Both environmental and genetic factors have been implicated in meningioma formation, although most examples are idiopathic. These neoplasms are more common during the middle decades of life, incidence rates increase with age, higher in adults age 65 and older. There is a female predominance with female-male ratio of approximately 2:1. World Health Organization (WHO) classify meningiomas into three grades, benign (Grade I, 90%), atypical (Grade II, 5%), anaplastic (Grade III, 3-5%) [2], in which grade I meningiomas are more common in women, whereas higher-grade meningiomas have a slight male predominance.

Proposed environmental factors include irradiation, hormone exposures, and head trauma, have been associated with development of meningioma. In Cushing and Eisenhardt's 1938 monograph, a surprising 32% of intracranial meningiomas had a prior history of head injury, and a modern epidemiologic study estimated a 4.33 odds ratio for developing meningiomas more than 10 years after head trauma [3].

As far as histopathogenesis is concerned, a trauma of sufficient entity may facilitate the development of a meningioma, particularly when there is an accompanying meningeal lesion with the implantation of foreign bodies or a granulomatous reaction. In such circumstances, it is possible that the meningeal tissue undergoes aneoplastic change during the reparative processes.

Barnett, et al. have suggested that a correlation exists between chronic inflammation leading to meningeal irritation, cellular atypia of the meningeal tissue, facilitating neoplastic growth [4].

As established by Ewing and Zulch, the diagnosis of post-traumatic meningiomas requires the simultaneous existence of the specific features such as: 1) The site of the head injury and meningioma is the same; 2) The trauma was authentic and of sufficient entity; 3) The previous integrity of the region before the trauma is ascertained; 4) The time interval between the two events is significant; 5) There is continuity in the pathological changes; 6) The tumour is verified histologically. All of these diagnostic criteria were present in our patient [5].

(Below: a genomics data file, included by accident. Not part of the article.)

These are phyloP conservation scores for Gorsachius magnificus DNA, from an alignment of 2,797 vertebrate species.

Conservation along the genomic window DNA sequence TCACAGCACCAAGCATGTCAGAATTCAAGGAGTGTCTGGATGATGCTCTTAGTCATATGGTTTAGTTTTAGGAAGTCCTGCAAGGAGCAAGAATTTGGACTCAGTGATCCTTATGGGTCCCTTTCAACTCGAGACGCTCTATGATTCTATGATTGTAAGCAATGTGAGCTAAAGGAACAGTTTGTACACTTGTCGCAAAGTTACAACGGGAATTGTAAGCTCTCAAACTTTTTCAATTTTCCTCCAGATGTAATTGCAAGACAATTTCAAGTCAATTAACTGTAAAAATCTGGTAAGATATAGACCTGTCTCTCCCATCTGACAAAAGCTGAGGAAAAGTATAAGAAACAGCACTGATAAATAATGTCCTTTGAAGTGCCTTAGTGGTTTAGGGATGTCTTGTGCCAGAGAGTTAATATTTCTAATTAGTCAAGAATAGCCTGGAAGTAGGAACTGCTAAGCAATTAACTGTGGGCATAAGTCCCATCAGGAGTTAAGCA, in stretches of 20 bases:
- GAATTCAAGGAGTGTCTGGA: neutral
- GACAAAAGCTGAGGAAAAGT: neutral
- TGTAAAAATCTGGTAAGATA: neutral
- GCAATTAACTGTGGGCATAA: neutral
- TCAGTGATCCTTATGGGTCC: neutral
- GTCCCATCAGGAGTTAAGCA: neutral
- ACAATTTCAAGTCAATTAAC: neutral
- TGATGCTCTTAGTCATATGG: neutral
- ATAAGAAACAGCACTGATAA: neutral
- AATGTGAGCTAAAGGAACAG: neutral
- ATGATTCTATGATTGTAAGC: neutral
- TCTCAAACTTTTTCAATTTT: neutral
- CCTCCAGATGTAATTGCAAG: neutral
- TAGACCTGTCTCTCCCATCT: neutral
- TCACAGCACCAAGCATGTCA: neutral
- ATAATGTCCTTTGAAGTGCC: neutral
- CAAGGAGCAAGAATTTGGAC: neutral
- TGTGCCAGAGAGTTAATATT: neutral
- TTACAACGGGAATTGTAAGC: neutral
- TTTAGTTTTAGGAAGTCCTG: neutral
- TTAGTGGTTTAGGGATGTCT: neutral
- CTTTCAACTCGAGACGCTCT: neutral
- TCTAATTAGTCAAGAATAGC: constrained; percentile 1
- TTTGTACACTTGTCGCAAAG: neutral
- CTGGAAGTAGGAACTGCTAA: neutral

In Grade 1 meningiomas, the mean absolute growth rate was 1.51 cm3/year, the median relative growth rate and tumor doubling time was 14.18%/year and 5.228 years. Higher grade meningiomas have higher absolute and relative growth rates and shorter tumor doubling time [6].

In most publications, post-traumatic meningiomas are described as atypical or malignant. In our case, the patient had a benign type of meningioma but with an above average growth rate.


As in our case, an injury to the arachnoid cells during burr-hole craniostomy and insertion of a subdural drain, likely led to over proliferation of the arachnoid cells and neoplastic meningeal tissue transformation during the course of wound healing process. Patients with post-traumatic meningioma may have benign nature of tumor but with higher tumor growth rate than average.


No funding was received that could have influenced the outcome.

Author's Contribution

LJC, MH, MS, and MA are involved in planning, and development of study concept. MS and MA are involved with the surgery. LJC, MH, MS and MA contributed to the writing of the manuscript.


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  3. Arie Perry (2017) Practical surgical neuropathology. (2nd edn), Elsevier Health Sciences.
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Chyang LJ, Abdullah MH, Sidek MSM, Omar MA (2021) Meningioma Development Post Burr Hole Craniostomy. Neurosurg Cases Rev 4:086.